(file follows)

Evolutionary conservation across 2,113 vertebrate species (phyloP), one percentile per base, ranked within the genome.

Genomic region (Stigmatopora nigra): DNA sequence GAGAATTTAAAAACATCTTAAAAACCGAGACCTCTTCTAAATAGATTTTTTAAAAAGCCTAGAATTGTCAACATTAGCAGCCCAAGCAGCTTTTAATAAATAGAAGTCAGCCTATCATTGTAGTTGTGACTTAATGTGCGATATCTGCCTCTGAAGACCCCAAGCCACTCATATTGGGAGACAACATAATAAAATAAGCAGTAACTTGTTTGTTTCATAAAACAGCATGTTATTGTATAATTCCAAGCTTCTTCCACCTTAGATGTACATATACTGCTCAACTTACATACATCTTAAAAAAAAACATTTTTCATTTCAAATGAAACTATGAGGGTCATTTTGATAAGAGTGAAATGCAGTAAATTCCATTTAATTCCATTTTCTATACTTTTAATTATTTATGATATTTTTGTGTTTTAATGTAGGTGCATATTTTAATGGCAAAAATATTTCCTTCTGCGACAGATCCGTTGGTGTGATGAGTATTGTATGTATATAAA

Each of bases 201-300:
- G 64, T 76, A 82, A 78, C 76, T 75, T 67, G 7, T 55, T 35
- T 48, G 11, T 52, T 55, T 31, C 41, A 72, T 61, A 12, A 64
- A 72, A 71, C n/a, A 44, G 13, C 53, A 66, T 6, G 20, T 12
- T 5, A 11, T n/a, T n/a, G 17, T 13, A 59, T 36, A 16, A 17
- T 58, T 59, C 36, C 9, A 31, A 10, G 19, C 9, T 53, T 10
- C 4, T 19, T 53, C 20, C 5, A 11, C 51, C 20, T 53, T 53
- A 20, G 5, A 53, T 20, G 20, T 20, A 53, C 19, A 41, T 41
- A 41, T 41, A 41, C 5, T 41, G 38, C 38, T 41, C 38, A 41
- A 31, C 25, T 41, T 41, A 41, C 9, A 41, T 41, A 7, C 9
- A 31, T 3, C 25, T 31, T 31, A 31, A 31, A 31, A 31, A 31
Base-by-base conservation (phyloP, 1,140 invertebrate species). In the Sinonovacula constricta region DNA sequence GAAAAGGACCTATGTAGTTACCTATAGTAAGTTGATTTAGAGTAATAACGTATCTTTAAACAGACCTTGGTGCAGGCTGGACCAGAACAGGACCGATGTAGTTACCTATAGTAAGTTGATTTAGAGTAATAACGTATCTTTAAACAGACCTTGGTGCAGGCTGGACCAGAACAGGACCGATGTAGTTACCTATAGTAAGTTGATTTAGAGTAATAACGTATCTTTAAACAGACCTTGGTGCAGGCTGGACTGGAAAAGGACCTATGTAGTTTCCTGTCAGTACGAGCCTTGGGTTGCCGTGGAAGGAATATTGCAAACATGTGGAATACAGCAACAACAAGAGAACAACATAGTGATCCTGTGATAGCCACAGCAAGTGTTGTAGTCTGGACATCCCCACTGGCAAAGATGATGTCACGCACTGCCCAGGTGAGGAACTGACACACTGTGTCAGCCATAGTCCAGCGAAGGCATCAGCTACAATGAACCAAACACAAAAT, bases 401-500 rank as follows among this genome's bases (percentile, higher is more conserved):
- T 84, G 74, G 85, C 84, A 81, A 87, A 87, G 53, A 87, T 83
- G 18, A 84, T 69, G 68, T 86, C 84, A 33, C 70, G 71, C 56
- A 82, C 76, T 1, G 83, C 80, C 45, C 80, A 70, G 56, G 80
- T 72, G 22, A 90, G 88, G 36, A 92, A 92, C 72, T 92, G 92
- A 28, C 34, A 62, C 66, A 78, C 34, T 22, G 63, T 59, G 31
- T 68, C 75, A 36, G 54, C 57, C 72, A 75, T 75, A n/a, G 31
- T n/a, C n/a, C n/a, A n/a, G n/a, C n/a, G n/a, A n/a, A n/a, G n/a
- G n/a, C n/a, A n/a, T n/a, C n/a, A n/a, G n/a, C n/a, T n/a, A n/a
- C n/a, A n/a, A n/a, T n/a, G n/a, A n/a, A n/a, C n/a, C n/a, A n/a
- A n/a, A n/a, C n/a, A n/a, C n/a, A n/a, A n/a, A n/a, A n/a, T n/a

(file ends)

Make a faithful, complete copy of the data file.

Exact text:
Evolutionary conservation across 2,113 vertebrate species (phyloP), one percentile per base, ranked within the genome.

Genomic region (Stigmatopora nigra): DNA sequence GAGAATTTAAAAACATCTTAAAAACCGAGACCTCTTCTAAATAGATTTTTTAAAAAGCCTAGAATTGTCAACATTAGCAGCCCAAGCAGCTTTTAATAAATAGAAGTCAGCCTATCATTGTAGTTGTGACTTAATGTGCGATATCTGCCTCTGAAGACCCCAAGCCACTCATATTGGGAGACAACATAATAAAATAAGCAGTAACTTGTTTGTTTCATAAAACAGCATGTTATTGTATAATTCCAAGCTTCTTCCACCTTAGATGTACATATACTGCTCAACTTACATACATCTTAAAAAAAAACATTTTTCATTTCAAATGAAACTATGAGGGTCATTTTGATAAGAGTGAAATGCAGTAAATTCCATTTAATTCCATTTTCTATACTTTTAATTATTTATGATATTTTTGTGTTTTAATGTAGGTGCATATTTTAATGGCAAAAATATTTCCTTCTGCGACAGATCCGTTGGTGTGATGAGTATTGTATGTATATAAA

Each of bases 201-300:
- G 64, T 76, A 82, A 78, C 76, T 75, T 67, G 7, T 55, T 35
- T 48, G 11, T 52, T 55, T 31, C 41, A 72, T 61, A 12, A 64
- A 72, A 71, C n/a, A 44, G 13, C 53, A 66, T 6, G 20, T 12
- T 5, A 11, T n/a, T n/a, G 17, T 13, A 59, T 36, A 16, A 17
- T 58, T 59, C 36, C 9, A 31, A 10, G 19, C 9, T 53, T 10
- C 4, T 19, T 53, C 20, C 5, A 11, C 51, C 20, T 53, T 53
- A 20, G 5, A 53, T 20, G 20, T 20, A 53, C 19, A 41, T 41
- A 41, T 41, A 41, C 5, T 41, G 38, C 38, T 41, C 38, A 41
- A 31, C 25, T 41, T 41, A 41, C 9, A 41, T 41, A 7, C 9
- A 31, T 3, C 25, T 31, T 31, A 31, A 31, A 31, A 31, A 31
Base-by-base conservation (phyloP, 1,140 invertebrate species). In the Sinonovacula constricta region DNA sequence GAAAAGGACCTATGTAGTTACCTATAGTAAGTTGATTTAGAGTAATAACGTATCTTTAAACAGACCTTGGTGCAGGCTGGACCAGAACAGGACCGATGTAGTTACCTATAGTAAGTTGATTTAGAGTAATAACGTATCTTTAAACAGACCTTGGTGCAGGCTGGACCAGAACAGGACCGATGTAGTTACCTATAGTAAGTTGATTTAGAGTAATAACGTATCTTTAAACAGACCTTGGTGCAGGCTGGACTGGAAAAGGACCTATGTAGTTTCCTGTCAGTACGAGCCTTGGGTTGCCGTGGAAGGAATATTGCAAACATGTGGAATACAGCAACAACAAGAGAACAACATAGTGATCCTGTGATAGCCACAGCAAGTGTTGTAGTCTGGACATCCCCACTGGCAAAGATGATGTCACGCACTGCCCAGGTGAGGAACTGACACACTGTGTCAGCCATAGTCCAGCGAAGGCATCAGCTACAATGAACCAAACACAAAAT, bases 401-500 rank as follows among this genome's bases (percentile, higher is more conserved):
- T 84, G 74, G 85, C 84, A 81, A 87, A 87, G 53, A 87, T 83
- G 18, A 84, T 69, G 68, T 86, C 84, A 33, C 70, G 71, C 56
- A 82, C 76, T 1, G 83, C 80, C 45, C 80, A 70, G 56, G 80
- T 72, G 22, A 90, G 88, G 36, A 92, A 92, C 72, T 92, G 92
- A 28, C 34, A 62, C 66, A 78, C 34, T 22, G 63, T 59, G 31
- T 68, C 75, A 36, G 54, C 57, C 72, A 75, T 75, A n/a, G 31
- T n/a, C n/a, C n/a, A n/a, G n/a, C n/a, G n/a, A n/a, A n/a, G n/a
- G n/a, C n/a, A n/a, T n/a, C n/a, A n/a, G n/a, C n/a, T n/a, A n/a
- C n/a, A n/a, A n/a, T n/a, G n/a, A n/a, A n/a, C n/a, C n/a, A n/a
- A n/a, A n/a, C n/a, A n/a, C n/a, A n/a, A n/a, A n/a, A n/a, T n/a